The first camera move is in line with those captured from cranes at NFL games, but the following one-a shot directly behind Vick as he approaches the center for the snap-is far more cinematic and would be difficult to actually obtain without a cameraman very much in the way. We can hear the chatter at the line as players call out to one another. More cinematic shots of Vick catch his gestures and play calling. However, as the tension rises, videogame-style camera movements accelerate the action and an inconceivable camera rig sweeps the viewer along the ground between the offensive and defensive lines. "Fincher is playing with your heads," says Digital Domain general manager Ed Ulbrich. "He uses photo-optical effects-depth of field, lens flares, water droplets-and applies it to something that is art directed to look like animation."
With :02 on the clock, Michael Vick shakes off one tackler after another. But in the process of being grabbed and pulled, his body movement gives away the greatest secret a CG character can have-he is human. Vick stumbles awkwardly, regains his balance, runs desperately from defenders, places his hand on the ground for stability, all while trying to hit his target-all-star wide receiver Terrell Owens, aka T.O. "The animation is one hundred percent accurate to the subtleties of a human performance," continues Ulbrich. "I know I'm looking at CG animation, but it moves so realistically and there's the sensation of a camera and a cameraman there. Fincher is mixing up the visuals and how you're accustomed to seeing them, but in such a way that it engages you."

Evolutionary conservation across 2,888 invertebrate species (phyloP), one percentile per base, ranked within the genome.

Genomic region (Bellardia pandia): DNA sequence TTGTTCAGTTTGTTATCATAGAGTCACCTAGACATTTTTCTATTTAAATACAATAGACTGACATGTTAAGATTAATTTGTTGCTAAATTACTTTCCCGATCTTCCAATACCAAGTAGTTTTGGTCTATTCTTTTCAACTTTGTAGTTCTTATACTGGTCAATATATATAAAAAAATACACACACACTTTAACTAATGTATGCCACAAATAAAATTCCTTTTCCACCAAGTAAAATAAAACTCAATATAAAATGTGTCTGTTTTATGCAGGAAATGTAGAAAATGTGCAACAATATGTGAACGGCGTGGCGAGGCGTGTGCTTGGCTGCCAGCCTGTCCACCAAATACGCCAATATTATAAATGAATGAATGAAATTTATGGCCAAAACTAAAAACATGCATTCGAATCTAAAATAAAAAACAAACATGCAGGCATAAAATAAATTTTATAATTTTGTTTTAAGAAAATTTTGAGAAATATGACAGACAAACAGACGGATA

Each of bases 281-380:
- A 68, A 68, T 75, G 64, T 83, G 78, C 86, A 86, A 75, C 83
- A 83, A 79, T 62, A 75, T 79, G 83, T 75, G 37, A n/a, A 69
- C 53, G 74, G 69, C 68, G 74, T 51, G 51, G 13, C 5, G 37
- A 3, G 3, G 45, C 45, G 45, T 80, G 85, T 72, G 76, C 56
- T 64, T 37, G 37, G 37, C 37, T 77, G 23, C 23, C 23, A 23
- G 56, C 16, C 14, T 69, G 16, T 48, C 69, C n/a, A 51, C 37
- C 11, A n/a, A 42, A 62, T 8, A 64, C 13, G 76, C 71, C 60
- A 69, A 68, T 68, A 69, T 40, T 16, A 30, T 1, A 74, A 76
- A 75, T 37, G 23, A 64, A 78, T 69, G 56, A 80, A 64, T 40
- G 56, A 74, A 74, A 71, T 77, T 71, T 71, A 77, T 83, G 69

Of course, T.O. makes the catch despite three defenders blanketing him, but he's still 40 yards away from a touchdown. He leaps, he fakes, he sprints and eventually meets the fireworks and cheerleaders in the end zone. Back at the line of scrimmage and far from the celebration, a lineman pulls Vick off the ground. "I thought you were going to block," says Vick. "I thought you were going to run," says the lineman. The Nike logo and the www.nikegridiron.com address appear on the screen to end the spot-this :60 is actually pushing an interactive football site, though that may easily be lost in the all the dazzling digital hubbub. Speaking of which, every player on the field had a role, so Digital Domain motion captured every one of them for this play. "We couldn't motion capture more than three or four people at a time," explains Ulbrich, "so we had to choreograph a play with over 40 players, subdivide that into groups, motion capture, and then gene-splice it all together."
Afterwards, Digital Domain used its proprietary software packages Nuke and Voxel B to animate and composite, as well as animation packages Maya and Kaydara. "The weather thing is hardcore math," relays Ulbrich. "Doing things like seeing the breath coming out of their mouths and steam coming off their necks-that's all hard work done by programmers and our proprietary software." Maya and Kaydara were used to clothe the characters, get their movements just right, create the stadium, fans, lights, blades of grass and things no one would ever think of. Finally, everything was brought into Nuke for compositing. The only live action seen in "Gamebreakers" was shots of Vick's and Owens' faces that were placed into the animation.
After nineteen weeks under the plastic Wacom pens at Digital Domain, "Gamebreakers" emerged looking like a glimpse into EA Sports' Madden NFL 2018. "I told the animation team when we first started that this is one of those spots that we get once a year and we do it for the love of the work," says Eric Barba, visual effects supervisor at Digital Domain. "I challenged them and they rose to the occasion. I told them that the next time people want to raise the bar, they're going to have to come find it first."